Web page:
And if you have SCCM build 1802, there is a report which contains the same information in bulk, gathered from the devices in your site. The data could then be pre-staged into AutoPilot, ready for use the next time a given machine is reimaged or factory reset.

AutoPilot screen.

Or, if the machine is brand new, fresh out of the box, another trick you can do is to launch Windows into Audit Mode by pressing CTRL+SHIFT+F3 during OOBE – before you ever log in to the machine. The place to do this would be when you reach the screen below, where it asks, “Let’s start with region.” Also, be aware: the script can’t run in WinPE because it doesn’t include the needed WMI classes in a default boot image.

Let's start with a region screen.

Now that you’ve got your data all set, you’re ready to deploy! AutoPilot only engages during the Out-of-Box Experience (OOBE) on Windows 10 devices running build 1703 and later. This is the phase of setup that runs immediately after powering on a new computer for the first time – before the initial login. It is recommended to use the latest build of Windows 10, in order to leverage the newest AutoPilot features.

You must be online, either wired or wireless, for AutoPilot to engage. If you’re wired in with an Ethernet cable, OOBE may skip this page altogether; if you’re on Wi-Fi, it will prompt you to connect to an SSID and enter the passphrase. This “Network” step is the moment that Windows reaches out to the AutoPilot service to see if the device has already been registered to your cloud tenant. If it has been, the service silently takes over the rest of OOBE.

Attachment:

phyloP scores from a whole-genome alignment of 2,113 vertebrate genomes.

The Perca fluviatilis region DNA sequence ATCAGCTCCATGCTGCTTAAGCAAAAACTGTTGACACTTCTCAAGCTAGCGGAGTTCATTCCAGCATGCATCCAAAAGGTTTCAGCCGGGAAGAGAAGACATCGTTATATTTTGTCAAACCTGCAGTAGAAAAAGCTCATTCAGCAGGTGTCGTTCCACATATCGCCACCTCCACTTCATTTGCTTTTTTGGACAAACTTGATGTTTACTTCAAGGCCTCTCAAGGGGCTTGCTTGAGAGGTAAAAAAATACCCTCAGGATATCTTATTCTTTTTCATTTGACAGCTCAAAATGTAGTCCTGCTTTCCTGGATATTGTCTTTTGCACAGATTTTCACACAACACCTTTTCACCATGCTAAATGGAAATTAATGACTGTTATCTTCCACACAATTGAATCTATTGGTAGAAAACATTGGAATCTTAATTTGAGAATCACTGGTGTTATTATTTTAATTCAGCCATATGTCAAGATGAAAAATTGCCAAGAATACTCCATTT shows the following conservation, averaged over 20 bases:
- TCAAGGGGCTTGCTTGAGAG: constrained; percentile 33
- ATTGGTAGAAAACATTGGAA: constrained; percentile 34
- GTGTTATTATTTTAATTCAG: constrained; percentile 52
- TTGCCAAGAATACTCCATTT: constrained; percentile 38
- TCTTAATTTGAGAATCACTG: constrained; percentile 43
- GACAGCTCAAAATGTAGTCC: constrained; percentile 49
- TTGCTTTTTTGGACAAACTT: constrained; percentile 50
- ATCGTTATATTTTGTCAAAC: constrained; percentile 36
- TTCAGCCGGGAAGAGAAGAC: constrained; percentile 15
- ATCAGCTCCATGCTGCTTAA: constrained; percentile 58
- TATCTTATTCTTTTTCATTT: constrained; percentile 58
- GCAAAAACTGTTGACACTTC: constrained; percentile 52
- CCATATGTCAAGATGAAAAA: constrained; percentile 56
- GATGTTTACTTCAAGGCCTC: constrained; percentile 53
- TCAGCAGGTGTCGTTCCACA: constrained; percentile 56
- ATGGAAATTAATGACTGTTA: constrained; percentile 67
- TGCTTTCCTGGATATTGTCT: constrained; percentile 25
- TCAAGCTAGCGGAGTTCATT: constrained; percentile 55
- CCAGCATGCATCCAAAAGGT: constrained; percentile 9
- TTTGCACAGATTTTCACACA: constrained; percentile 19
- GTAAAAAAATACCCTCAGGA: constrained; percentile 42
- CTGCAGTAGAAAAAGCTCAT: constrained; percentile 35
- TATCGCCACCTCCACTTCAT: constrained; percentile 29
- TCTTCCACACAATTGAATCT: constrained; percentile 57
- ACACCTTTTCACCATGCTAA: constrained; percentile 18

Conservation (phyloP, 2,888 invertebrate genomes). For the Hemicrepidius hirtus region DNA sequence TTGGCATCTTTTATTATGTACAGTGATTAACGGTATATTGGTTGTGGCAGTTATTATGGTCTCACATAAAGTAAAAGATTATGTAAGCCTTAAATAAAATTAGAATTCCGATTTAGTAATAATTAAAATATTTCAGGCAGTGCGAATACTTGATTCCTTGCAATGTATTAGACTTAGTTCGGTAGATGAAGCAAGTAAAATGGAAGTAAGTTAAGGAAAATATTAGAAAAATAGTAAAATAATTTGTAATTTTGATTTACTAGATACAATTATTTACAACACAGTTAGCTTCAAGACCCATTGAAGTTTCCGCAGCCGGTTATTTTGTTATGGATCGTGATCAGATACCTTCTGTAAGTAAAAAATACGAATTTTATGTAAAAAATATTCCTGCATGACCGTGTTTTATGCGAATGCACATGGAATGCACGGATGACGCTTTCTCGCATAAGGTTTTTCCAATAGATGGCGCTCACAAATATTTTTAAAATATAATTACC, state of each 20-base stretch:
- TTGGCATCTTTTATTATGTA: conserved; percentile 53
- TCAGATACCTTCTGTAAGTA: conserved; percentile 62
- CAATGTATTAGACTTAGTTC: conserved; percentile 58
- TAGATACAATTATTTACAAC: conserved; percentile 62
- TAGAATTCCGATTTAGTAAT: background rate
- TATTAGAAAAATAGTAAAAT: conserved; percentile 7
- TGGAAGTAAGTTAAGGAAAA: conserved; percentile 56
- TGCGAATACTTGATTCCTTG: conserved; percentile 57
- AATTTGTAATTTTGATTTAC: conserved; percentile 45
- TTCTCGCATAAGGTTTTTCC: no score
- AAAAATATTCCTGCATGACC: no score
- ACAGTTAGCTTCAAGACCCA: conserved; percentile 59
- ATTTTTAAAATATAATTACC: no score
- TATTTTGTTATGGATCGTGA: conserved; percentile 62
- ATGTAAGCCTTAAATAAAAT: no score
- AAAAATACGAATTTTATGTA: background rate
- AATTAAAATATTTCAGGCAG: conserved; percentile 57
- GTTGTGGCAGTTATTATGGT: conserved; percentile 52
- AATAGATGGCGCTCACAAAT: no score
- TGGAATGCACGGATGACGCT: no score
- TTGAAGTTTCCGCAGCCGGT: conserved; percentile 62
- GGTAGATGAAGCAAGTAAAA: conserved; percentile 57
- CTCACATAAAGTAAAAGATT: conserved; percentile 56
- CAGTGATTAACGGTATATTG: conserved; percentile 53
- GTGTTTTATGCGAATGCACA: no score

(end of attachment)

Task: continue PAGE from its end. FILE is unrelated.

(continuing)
Let's connect to a network screen.

You’ll be brought to a page that reflects your company branding. Sign in with your corporate cloud account. You may also be taken to the company’s ADFS authentication page, or be prompted for MFA.

Sign in with screen.

That’s it! Once you hit your desktop, you’ll be ready to work. That’s the baseline “native” AutoPilot experience. This scenario is a good fit for BYOD and for remote users who don’t come into the office often. Note that the device will be cloud-joined to Azure AD, but not to the corporate on-premises AD.

Intune Integration

AutoPilot’s primary function is to take a machine and enroll it into Azure AD and that’s about it. The real magic starts to happen when automatic Mobile Device Management (MDM) registration takes over to get the device enrolled into Intune. Without Intune, if you just take the device image as shipped to you by the OEM, it will have all the drivers it needs to function, but the rest of the software will be stock configuration, and therefore lacking some rather important things that we’ve come to rely upon in the world of IT management and Operating System Deployment (OSD). By itself, AutoPilot doesn’t have: